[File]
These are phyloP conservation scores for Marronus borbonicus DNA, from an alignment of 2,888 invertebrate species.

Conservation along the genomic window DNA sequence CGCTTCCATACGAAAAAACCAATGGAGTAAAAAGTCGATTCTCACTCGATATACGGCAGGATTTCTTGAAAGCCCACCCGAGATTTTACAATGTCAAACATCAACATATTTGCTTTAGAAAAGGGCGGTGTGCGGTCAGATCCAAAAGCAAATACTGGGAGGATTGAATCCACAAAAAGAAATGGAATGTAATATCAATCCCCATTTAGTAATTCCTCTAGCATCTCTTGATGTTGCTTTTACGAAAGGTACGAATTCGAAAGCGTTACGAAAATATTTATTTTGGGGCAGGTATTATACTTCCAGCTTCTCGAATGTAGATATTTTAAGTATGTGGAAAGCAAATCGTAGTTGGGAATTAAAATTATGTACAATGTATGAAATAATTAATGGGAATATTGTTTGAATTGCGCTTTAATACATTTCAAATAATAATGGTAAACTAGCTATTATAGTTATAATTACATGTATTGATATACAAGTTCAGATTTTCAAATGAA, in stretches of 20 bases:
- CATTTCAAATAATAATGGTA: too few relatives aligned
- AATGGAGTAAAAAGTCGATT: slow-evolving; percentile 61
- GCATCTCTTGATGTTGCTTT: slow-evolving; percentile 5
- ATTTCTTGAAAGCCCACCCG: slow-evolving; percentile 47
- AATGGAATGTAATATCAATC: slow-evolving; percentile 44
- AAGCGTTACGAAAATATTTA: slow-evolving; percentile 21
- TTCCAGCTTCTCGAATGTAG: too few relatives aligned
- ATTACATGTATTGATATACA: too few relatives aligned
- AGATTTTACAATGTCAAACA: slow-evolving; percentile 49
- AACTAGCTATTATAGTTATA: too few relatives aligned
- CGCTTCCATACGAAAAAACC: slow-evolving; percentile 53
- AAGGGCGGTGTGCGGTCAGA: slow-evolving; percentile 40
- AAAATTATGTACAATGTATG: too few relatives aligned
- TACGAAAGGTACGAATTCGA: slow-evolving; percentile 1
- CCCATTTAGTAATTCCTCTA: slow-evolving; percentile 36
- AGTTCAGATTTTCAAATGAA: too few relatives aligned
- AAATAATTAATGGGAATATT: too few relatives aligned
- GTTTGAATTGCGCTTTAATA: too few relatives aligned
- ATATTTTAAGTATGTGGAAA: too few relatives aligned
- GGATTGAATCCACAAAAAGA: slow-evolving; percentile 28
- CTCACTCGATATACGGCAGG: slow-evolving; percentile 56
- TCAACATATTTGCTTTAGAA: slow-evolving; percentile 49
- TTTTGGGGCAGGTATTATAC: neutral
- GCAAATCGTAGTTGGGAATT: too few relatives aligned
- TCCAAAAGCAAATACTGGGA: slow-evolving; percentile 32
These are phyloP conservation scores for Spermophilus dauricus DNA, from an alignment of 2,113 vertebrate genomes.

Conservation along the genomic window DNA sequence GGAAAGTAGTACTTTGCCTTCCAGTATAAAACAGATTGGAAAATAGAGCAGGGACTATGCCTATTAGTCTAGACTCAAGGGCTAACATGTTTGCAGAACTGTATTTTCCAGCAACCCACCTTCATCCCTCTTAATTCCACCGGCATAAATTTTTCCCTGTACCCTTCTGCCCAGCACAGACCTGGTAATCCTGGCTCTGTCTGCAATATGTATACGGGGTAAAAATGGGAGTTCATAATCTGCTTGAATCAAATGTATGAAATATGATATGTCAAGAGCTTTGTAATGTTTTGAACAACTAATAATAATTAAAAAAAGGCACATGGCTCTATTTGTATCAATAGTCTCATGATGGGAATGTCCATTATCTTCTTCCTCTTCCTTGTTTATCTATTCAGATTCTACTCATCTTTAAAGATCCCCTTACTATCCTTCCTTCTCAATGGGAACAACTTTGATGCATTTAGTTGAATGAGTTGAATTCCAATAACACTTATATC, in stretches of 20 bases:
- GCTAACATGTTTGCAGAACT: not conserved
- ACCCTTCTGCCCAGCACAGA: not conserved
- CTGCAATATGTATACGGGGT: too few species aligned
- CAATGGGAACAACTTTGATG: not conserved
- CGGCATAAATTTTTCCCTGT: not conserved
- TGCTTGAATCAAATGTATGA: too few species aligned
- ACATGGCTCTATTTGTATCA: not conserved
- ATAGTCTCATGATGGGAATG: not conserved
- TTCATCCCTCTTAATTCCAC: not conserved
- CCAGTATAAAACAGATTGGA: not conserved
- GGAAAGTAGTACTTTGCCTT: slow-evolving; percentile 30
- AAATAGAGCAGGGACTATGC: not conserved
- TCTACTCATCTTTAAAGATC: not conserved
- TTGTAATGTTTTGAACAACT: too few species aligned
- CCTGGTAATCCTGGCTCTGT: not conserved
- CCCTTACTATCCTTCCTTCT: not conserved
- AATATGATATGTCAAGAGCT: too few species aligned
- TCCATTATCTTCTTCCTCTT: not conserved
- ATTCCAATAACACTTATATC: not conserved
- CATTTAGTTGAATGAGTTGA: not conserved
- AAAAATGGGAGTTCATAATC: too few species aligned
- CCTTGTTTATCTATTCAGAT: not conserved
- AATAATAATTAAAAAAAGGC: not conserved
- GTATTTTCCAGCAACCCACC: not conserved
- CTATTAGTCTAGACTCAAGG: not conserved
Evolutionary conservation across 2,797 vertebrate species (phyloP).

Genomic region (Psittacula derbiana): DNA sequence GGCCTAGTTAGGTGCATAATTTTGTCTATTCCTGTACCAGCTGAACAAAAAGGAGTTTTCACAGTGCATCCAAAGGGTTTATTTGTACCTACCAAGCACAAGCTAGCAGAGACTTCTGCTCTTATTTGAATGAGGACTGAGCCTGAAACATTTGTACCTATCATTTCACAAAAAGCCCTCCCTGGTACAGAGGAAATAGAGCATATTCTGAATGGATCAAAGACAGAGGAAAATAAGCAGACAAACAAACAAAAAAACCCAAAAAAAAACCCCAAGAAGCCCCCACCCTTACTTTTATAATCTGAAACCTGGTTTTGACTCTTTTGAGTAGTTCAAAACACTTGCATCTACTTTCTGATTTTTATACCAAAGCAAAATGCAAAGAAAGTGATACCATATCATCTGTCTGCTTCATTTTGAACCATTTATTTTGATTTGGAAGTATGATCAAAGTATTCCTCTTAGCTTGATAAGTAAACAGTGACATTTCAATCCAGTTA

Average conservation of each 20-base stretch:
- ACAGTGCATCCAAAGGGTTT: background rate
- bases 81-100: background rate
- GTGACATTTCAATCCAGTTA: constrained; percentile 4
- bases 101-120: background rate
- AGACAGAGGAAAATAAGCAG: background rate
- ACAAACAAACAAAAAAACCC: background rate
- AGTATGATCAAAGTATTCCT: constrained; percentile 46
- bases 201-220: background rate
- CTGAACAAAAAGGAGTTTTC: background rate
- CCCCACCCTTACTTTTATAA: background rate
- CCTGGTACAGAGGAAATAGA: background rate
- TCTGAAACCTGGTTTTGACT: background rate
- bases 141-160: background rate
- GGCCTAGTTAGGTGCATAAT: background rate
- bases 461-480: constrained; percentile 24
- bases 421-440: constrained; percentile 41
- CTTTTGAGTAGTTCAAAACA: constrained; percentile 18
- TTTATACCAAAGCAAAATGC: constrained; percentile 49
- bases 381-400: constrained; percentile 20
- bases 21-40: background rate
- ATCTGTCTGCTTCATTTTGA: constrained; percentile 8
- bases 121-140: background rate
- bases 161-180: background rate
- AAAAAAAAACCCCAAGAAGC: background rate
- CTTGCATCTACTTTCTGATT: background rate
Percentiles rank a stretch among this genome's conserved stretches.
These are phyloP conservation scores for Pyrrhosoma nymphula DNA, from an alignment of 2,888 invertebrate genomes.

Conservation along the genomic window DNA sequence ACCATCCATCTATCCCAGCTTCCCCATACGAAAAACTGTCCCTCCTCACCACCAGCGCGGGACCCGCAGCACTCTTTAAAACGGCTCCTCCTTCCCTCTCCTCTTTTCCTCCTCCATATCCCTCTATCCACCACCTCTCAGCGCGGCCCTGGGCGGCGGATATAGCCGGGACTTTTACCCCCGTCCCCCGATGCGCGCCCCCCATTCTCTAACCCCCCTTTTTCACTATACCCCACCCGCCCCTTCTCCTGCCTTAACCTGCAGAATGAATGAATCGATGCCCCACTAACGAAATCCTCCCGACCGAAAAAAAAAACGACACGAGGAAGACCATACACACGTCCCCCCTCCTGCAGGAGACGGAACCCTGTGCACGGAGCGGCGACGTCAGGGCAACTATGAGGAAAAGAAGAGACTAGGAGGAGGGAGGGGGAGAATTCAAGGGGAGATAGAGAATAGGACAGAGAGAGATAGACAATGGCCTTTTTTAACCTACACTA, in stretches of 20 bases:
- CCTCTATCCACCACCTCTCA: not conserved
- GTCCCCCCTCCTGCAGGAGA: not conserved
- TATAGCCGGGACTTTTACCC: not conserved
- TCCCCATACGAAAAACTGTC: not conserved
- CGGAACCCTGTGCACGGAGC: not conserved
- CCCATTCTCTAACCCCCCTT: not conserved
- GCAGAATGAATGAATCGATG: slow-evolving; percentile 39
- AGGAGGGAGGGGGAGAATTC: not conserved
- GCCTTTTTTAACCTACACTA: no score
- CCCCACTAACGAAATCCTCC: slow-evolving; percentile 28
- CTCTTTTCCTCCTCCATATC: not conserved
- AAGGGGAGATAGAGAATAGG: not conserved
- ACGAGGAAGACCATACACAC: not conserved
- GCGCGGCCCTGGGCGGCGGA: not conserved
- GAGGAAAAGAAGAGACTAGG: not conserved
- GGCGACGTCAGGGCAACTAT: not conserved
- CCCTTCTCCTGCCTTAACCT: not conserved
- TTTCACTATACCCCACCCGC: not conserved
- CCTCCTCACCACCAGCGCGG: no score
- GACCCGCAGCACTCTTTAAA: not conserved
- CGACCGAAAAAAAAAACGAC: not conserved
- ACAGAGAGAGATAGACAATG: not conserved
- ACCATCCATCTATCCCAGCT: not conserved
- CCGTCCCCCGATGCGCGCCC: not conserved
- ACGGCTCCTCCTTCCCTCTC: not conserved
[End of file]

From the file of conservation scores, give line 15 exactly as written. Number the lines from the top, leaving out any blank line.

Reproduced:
- AAAATTATGTACAATGTATG: too few relatives aligned